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Early Greek Vote Count Shows Big Rejection of More Austerity

by Henry Ridgwell July 05, 2015

Greek voters are overwhelmingly rejecting a demand by the country's lenders to impose more austerity measures on them in exchange for new bailout loans for the government in Athens.

With half of the vote counted from a Sunday referendum, more than 61 percent are rebuffing warnings from European leaders that ignoring their calls for more austerity could force the country from the 19-nation euro currency bloc.

A government spokesman said the vote count shows that Prime Minister Alexis Tsipras 'has a clear mandate from the Greek people' to negotiate easier bailout terms with the country's trio of lenders, its European neighbors, the European Central Bank and the International Monetary Fund.

Whether the creditors will be willing to pull back on their austerity demands and approve more bailout money for Greece is far from certain. As Athens defaulted on a $1.8 billion loan payment due the IMF last week, European leaders said a negative vote would signal that Greece wants to leave the eurozone and divorce itself politically from Europe.

Eurozone leaders said they will discuss the Greek outcome Monday, with German Chancellor Angela Merkel and French President Francois Hollande meeting in Paris to 'evaluate the consequences' of the referendum.

Thousands of Greeks gathered in Athens' main square Sunday night to cheer the apparent outcome of the referendum, with many chanting 'No, no!'

Leaders confidence

Prime Minister Alexis Tsipras had urged voters to reject the conditions, which include more tax hikes and spending cuts. He said a 'no' vote would give Greeks a better negotiating position with European Union finance ministers.

​​To loud cheers from supporters, Tsipras arrived to cast his vote in a suburb of Athens. On the day of reckoning for Greece, he struck an optimistic tone.

"Today democracy overcomes fear and blackmail,' he said. 'The determination of our people beats the propaganda of fear. I'm sure that from tomorrow, we'll open the road of a return to the fundamental values of Europe."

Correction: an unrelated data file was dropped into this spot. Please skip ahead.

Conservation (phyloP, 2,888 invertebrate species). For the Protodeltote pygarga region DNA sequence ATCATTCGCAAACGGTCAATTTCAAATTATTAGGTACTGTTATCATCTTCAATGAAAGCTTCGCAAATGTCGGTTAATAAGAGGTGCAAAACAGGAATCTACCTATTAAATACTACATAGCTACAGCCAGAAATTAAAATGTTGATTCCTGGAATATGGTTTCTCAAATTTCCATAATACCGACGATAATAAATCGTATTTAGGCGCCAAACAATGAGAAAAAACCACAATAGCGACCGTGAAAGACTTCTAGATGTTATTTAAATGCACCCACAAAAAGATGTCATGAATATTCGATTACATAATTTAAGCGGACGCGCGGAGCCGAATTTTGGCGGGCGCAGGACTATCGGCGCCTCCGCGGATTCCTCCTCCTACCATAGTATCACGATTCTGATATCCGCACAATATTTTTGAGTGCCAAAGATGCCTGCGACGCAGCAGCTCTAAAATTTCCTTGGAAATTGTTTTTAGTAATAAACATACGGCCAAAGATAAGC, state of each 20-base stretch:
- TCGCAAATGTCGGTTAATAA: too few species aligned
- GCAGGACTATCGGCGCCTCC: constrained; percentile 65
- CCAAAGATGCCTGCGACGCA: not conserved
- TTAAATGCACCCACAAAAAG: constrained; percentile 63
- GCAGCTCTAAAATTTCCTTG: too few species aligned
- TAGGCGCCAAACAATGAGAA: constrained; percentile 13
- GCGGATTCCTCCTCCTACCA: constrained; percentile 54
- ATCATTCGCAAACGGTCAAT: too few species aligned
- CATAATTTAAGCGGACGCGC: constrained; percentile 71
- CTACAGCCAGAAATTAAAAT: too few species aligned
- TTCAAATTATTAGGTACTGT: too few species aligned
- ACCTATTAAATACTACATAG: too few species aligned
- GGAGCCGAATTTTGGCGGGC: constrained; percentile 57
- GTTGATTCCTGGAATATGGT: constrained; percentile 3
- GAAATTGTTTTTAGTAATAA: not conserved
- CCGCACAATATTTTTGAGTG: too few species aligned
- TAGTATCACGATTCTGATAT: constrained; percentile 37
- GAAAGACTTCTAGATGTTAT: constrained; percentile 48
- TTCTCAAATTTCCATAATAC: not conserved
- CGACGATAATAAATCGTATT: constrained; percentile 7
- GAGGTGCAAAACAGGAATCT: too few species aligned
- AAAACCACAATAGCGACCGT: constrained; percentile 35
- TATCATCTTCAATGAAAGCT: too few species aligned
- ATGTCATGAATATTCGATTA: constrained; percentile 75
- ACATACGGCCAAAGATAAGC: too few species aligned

Greek voters had to decide between the Prime Minister's assurances that this is just part of the poker game with Europe and warnings from Brussels that a 'no' vote could see Greece ejected from the euro.

Nearly 10 million people were registered to vote in the referendum and voting was reported to be brisk at many polling stations.

Greek Finance Minister Yanis Varoufakis, who says he would resign from the government Monday if his countrymen voted in favor of accepting the austerity demands, called the vote 'a holy moment.'

'The massive failures of the eurogroup were leading to ultimatums for which the Greek people had no say,' Varoufakis said after voting. 'Today, after five years of failure, the Greek people have the opportunity to decide on the last ultimatum of the eurogroup, the institutions and our partners. This is about a holy moment. A moment of hope for the whole of Europe - a moment that gives hope to Europe that the common currency and democracy can co-exist, and they co-exist.'

Opinion divided

A woman voter said she was undecided until the last minute. She has two small children and is anxious for the future. "Though I am determined to make even more sacrifices for Greece to get over the crisis and have a better quality of life," she says.

​​But the 'No' campaign says Brussels' warnings of a Greek exit are just a bluff.

Iasonas Liberis, an observer for the 'No' campaign, said there are rules in the EU, and the EU is not the property of the technocrats. The democratic will of the people of Europe must be accepted.

Greek Finance Minister Yanis Varoufakis accuses the EU of 'terrorism' by trying to scare the Greeks into voting their way.

​​But those in the 'yes' camp say Greece has no choice but a European future. Being forced out of the eurozone means Greece would have to go back to using the old currency, the drachma - money that some outside Greece could refuse to accept.

A miserable week

The week leading up to Sunday's referendum has been a miserable one for most Greeks.

Banks put strict limits on withdrawals to avoid running out of funds, although ATMs ran out of cash several times. Supermarkets are fast running out of basic foods. Storekeepers are reluctant to restock shelves because of the uncertainty of how they would be able to pay for the supplies.

​​Greece defaulted on a $1.8 billion loan payment to the International Monetary Fund last week when European finance ministers refused to extend its economic bailout.

The Europeans accuse Athens of refusing to make any more economic reforms while the Greeks say they have sacrificed enough and feel enslaved to their creditors.

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